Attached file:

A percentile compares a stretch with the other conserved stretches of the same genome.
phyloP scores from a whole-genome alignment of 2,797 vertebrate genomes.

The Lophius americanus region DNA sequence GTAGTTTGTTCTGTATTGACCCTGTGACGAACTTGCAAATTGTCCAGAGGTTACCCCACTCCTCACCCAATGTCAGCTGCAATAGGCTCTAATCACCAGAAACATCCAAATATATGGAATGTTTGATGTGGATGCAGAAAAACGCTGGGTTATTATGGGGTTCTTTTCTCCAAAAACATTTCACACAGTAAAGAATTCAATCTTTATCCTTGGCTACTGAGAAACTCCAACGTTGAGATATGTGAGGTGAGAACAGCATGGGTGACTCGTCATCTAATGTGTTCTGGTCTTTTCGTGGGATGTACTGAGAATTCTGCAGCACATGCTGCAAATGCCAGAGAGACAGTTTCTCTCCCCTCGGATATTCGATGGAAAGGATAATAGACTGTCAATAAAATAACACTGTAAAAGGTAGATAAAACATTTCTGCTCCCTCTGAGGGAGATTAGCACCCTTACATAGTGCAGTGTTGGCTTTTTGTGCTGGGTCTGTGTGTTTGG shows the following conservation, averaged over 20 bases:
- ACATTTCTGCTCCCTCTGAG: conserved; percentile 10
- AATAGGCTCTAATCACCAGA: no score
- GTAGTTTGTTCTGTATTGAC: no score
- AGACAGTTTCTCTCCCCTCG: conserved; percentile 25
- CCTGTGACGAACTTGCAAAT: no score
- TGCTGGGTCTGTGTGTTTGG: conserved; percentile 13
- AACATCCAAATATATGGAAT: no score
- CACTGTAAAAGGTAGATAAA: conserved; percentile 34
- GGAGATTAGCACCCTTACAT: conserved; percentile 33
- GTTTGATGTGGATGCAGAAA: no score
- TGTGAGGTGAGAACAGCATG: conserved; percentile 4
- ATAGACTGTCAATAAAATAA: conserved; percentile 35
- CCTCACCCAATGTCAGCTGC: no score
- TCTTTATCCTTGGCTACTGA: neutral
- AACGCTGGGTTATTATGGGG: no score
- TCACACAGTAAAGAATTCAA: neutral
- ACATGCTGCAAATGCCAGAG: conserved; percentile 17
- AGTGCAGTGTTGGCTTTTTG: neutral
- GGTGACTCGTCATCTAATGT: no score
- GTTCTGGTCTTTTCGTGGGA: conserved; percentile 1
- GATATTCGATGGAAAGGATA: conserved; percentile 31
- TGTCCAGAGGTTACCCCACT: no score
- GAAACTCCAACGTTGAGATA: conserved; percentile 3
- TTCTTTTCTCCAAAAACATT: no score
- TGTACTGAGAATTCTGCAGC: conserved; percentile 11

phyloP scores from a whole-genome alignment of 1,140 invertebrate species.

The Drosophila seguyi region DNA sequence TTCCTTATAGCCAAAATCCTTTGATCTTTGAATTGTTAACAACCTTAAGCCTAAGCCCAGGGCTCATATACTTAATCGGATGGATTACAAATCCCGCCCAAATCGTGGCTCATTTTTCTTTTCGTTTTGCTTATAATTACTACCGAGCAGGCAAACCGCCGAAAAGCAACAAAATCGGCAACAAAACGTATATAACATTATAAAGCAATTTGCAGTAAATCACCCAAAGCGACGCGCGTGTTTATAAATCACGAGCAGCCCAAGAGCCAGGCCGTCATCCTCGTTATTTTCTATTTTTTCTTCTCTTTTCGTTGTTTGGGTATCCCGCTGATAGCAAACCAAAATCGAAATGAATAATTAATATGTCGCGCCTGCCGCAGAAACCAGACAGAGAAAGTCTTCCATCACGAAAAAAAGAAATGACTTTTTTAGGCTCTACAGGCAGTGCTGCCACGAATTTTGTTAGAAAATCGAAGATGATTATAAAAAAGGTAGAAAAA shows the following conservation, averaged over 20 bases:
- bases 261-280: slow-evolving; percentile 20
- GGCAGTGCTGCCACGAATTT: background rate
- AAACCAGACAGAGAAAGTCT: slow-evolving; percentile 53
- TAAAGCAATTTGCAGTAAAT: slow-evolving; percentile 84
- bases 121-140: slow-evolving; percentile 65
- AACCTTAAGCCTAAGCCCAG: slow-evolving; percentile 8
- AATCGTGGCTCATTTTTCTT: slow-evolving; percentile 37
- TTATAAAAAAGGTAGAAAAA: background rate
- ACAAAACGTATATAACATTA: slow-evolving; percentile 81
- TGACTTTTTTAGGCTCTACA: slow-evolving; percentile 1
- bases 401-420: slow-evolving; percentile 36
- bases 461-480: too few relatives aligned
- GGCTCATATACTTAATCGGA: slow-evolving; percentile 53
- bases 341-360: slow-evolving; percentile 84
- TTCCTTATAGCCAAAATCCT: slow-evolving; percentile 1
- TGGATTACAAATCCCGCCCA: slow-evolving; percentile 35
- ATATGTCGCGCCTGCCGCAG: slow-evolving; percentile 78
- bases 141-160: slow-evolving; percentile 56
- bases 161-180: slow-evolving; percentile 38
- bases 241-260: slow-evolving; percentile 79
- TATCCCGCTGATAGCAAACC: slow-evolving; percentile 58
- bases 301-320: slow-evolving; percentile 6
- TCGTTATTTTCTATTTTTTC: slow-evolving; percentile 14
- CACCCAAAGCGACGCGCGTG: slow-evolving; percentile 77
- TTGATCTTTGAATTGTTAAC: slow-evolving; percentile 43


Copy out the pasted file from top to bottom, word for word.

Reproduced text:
A percentile compares a stretch with the other conserved stretches of the same genome.
phyloP scores from a whole-genome alignment of 2,797 vertebrate genomes.

The Lophius americanus region DNA sequence GTAGTTTGTTCTGTATTGACCCTGTGACGAACTTGCAAATTGTCCAGAGGTTACCCCACTCCTCACCCAATGTCAGCTGCAATAGGCTCTAATCACCAGAAACATCCAAATATATGGAATGTTTGATGTGGATGCAGAAAAACGCTGGGTTATTATGGGGTTCTTTTCTCCAAAAACATTTCACACAGTAAAGAATTCAATCTTTATCCTTGGCTACTGAGAAACTCCAACGTTGAGATATGTGAGGTGAGAACAGCATGGGTGACTCGTCATCTAATGTGTTCTGGTCTTTTCGTGGGATGTACTGAGAATTCTGCAGCACATGCTGCAAATGCCAGAGAGACAGTTTCTCTCCCCTCGGATATTCGATGGAAAGGATAATAGACTGTCAATAAAATAACACTGTAAAAGGTAGATAAAACATTTCTGCTCCCTCTGAGGGAGATTAGCACCCTTACATAGTGCAGTGTTGGCTTTTTGTGCTGGGTCTGTGTGTTTGG shows the following conservation, averaged over 20 bases:
- ACATTTCTGCTCCCTCTGAG: conserved; percentile 10
- AATAGGCTCTAATCACCAGA: no score
- GTAGTTTGTTCTGTATTGAC: no score
- AGACAGTTTCTCTCCCCTCG: conserved; percentile 25
- CCTGTGACGAACTTGCAAAT: no score
- TGCTGGGTCTGTGTGTTTGG: conserved; percentile 13
- AACATCCAAATATATGGAAT: no score
- CACTGTAAAAGGTAGATAAA: conserved; percentile 34
- GGAGATTAGCACCCTTACAT: conserved; percentile 33
- GTTTGATGTGGATGCAGAAA: no score
- TGTGAGGTGAGAACAGCATG: conserved; percentile 4
- ATAGACTGTCAATAAAATAA: conserved; percentile 35
- CCTCACCCAATGTCAGCTGC: no score
- TCTTTATCCTTGGCTACTGA: neutral
- AACGCTGGGTTATTATGGGG: no score
- TCACACAGTAAAGAATTCAA: neutral
- ACATGCTGCAAATGCCAGAG: conserved; percentile 17
- AGTGCAGTGTTGGCTTTTTG: neutral
- GGTGACTCGTCATCTAATGT: no score
- GTTCTGGTCTTTTCGTGGGA: conserved; percentile 1
- GATATTCGATGGAAAGGATA: conserved; percentile 31
- TGTCCAGAGGTTACCCCACT: no score
- GAAACTCCAACGTTGAGATA: conserved; percentile 3
- TTCTTTTCTCCAAAAACATT: no score
- TGTACTGAGAATTCTGCAGC: conserved; percentile 11

phyloP scores from a whole-genome alignment of 1,140 invertebrate species.

The Drosophila seguyi region DNA sequence TTCCTTATAGCCAAAATCCTTTGATCTTTGAATTGTTAACAACCTTAAGCCTAAGCCCAGGGCTCATATACTTAATCGGATGGATTACAAATCCCGCCCAAATCGTGGCTCATTTTTCTTTTCGTTTTGCTTATAATTACTACCGAGCAGGCAAACCGCCGAAAAGCAACAAAATCGGCAACAAAACGTATATAACATTATAAAGCAATTTGCAGTAAATCACCCAAAGCGACGCGCGTGTTTATAAATCACGAGCAGCCCAAGAGCCAGGCCGTCATCCTCGTTATTTTCTATTTTTTCTTCTCTTTTCGTTGTTTGGGTATCCCGCTGATAGCAAACCAAAATCGAAATGAATAATTAATATGTCGCGCCTGCCGCAGAAACCAGACAGAGAAAGTCTTCCATCACGAAAAAAAGAAATGACTTTTTTAGGCTCTACAGGCAGTGCTGCCACGAATTTTGTTAGAAAATCGAAGATGATTATAAAAAAGGTAGAAAAA shows the following conservation, averaged over 20 bases:
- bases 261-280: slow-evolving; percentile 20
- GGCAGTGCTGCCACGAATTT: background rate
- AAACCAGACAGAGAAAGTCT: slow-evolving; percentile 53
- TAAAGCAATTTGCAGTAAAT: slow-evolving; percentile 84
- bases 121-140: slow-evolving; percentile 65
- AACCTTAAGCCTAAGCCCAG: slow-evolving; percentile 8
- AATCGTGGCTCATTTTTCTT: slow-evolving; percentile 37
- TTATAAAAAAGGTAGAAAAA: background rate
- ACAAAACGTATATAACATTA: slow-evolving; percentile 81
- TGACTTTTTTAGGCTCTACA: slow-evolving; percentile 1
- bases 401-420: slow-evolving; percentile 36
- bases 461-480: too few relatives aligned
- GGCTCATATACTTAATCGGA: slow-evolving; percentile 53
- bases 341-360: slow-evolving; percentile 84
- TTCCTTATAGCCAAAATCCT: slow-evolving; percentile 1
- TGGATTACAAATCCCGCCCA: slow-evolving; percentile 35
- ATATGTCGCGCCTGCCGCAG: slow-evolving; percentile 78
- bases 141-160: slow-evolving; percentile 56
- bases 161-180: slow-evolving; percentile 38
- bases 241-260: slow-evolving; percentile 79
- TATCCCGCTGATAGCAAACC: slow-evolving; percentile 58
- bases 301-320: slow-evolving; percentile 6
- TCGTTATTTTCTATTTTTTC: slow-evolving; percentile 14
- CACCCAAAGCGACGCGCGTG: slow-evolving; percentile 77
- TTGATCTTTGAATTGTTAAC: slow-evolving; percentile 43